“As the combat system integrator for Australia’s Air Warfare Destroyers, Raytheon Australia considers this announcement a critical milestone for the AWD program and the Royal Australian Navy, with Australia as the first international partner outside of the United States to gain access to this technology,”
Michael Ward, managing director of Raytheon Australia said in a separate statement. CEC has been described as a system that “promises to transform naval surface warfare”, one that has been enabled principally by the introduction and evolution of the Aegis combat system.
In his paper The Cooperative Engagement Capability (CEC) – Transforming Naval Anti-air Warfare published in 2007, William D O’Neil says “…the key to CEC is the ability to move from track-telling to transmitting complete radar data, dwell by dwell.” A ‘dwell’ is described as a “single radar ‘look’ at a target, which may involve multiple pulses in rapid succession but at the same beam position.”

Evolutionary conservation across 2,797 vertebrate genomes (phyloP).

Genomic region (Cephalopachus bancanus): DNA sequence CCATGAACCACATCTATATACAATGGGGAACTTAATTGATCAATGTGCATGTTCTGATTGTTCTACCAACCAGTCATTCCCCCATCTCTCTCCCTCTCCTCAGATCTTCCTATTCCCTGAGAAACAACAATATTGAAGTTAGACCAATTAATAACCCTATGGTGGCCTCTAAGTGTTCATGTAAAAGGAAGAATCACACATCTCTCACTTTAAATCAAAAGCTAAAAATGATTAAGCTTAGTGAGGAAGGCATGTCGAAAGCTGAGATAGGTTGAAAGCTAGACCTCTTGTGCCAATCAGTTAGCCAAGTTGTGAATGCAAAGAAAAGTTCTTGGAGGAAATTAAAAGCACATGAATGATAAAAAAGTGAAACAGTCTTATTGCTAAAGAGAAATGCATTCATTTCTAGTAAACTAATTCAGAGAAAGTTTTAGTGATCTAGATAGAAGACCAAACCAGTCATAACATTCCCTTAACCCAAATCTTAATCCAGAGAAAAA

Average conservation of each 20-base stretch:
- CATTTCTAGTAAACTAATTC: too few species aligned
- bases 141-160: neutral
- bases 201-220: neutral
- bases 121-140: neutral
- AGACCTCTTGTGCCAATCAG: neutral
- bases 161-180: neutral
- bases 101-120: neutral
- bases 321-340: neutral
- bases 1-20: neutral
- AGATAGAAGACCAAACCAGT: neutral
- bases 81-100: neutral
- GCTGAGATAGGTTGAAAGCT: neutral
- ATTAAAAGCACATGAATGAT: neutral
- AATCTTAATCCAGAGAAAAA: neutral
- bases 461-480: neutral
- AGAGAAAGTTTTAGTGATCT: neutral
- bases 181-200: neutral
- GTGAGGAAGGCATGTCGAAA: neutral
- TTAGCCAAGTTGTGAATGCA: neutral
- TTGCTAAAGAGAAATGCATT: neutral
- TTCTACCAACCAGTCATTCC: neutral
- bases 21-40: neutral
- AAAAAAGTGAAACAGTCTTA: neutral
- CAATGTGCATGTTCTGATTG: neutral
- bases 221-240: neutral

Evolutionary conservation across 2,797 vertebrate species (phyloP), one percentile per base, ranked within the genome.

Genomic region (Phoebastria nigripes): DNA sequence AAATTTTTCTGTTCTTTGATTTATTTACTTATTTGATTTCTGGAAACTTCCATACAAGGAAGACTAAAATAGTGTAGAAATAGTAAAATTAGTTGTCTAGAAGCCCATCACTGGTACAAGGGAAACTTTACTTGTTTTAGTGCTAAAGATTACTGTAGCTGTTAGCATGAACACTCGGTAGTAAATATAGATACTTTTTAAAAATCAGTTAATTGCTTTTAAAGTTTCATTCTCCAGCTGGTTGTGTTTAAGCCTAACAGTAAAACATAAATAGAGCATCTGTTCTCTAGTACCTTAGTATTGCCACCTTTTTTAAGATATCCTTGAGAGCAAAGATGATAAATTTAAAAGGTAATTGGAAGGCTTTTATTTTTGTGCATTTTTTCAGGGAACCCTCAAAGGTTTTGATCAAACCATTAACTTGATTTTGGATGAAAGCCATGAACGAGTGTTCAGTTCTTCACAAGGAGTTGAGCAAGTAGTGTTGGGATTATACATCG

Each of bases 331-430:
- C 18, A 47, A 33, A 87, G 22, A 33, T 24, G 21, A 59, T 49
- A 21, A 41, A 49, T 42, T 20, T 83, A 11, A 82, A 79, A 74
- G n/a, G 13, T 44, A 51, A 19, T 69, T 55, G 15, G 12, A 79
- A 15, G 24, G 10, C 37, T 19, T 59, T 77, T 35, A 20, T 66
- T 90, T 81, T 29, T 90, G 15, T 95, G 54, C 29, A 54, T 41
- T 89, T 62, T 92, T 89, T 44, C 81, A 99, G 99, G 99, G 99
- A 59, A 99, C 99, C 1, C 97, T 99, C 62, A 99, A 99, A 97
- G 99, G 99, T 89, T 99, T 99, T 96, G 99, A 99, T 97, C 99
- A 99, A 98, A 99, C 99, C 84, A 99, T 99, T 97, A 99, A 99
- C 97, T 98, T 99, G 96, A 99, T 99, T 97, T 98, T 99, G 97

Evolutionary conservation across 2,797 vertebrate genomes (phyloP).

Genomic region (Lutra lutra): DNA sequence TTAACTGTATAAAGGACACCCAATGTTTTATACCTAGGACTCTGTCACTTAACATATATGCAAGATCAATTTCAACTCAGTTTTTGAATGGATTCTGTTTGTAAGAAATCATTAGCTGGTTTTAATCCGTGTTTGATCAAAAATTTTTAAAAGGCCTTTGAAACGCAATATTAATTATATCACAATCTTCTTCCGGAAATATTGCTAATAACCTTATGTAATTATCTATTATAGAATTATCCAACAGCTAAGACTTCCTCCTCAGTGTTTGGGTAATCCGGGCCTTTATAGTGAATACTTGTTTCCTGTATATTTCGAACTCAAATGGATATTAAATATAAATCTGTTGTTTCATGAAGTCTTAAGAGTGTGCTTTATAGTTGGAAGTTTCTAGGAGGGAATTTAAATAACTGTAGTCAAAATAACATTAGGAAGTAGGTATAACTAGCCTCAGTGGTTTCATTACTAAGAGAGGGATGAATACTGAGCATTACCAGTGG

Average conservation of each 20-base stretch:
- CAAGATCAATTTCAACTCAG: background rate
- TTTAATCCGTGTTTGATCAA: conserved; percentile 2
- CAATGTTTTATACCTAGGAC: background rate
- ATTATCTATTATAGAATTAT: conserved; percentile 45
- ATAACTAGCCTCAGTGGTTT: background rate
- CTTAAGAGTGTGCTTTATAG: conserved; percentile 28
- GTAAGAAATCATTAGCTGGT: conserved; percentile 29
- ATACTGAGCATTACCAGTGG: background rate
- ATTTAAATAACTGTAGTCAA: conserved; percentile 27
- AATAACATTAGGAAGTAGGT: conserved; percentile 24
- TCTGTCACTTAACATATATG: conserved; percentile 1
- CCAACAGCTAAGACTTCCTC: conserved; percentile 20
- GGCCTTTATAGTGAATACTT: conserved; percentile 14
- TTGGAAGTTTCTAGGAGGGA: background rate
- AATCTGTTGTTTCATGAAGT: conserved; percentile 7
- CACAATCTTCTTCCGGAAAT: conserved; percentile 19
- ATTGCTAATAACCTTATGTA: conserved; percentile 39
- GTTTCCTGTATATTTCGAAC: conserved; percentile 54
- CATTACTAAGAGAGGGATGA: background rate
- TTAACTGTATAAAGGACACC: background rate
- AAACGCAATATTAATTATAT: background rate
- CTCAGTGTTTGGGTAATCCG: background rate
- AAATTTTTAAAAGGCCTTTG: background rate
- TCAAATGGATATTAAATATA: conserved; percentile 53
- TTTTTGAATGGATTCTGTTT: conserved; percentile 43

O’Neil said this has been enabled by advances in computer speed from the use of faster digital components in radar receivers, and by computerised digital communications which permit faster transmission speeds without the need of greater bandwidths or increased power. These advances have effectively seen the first distributed lethality utilised by naval platforms.
The concept of CEC goes back to the 1970s when the US Navy became more aware of the proliferation of advanced high-speed anti-ship missiles, and the limitations of a ship’s radar mast-mounted radar which gives a radar horizon in the low tens of miles.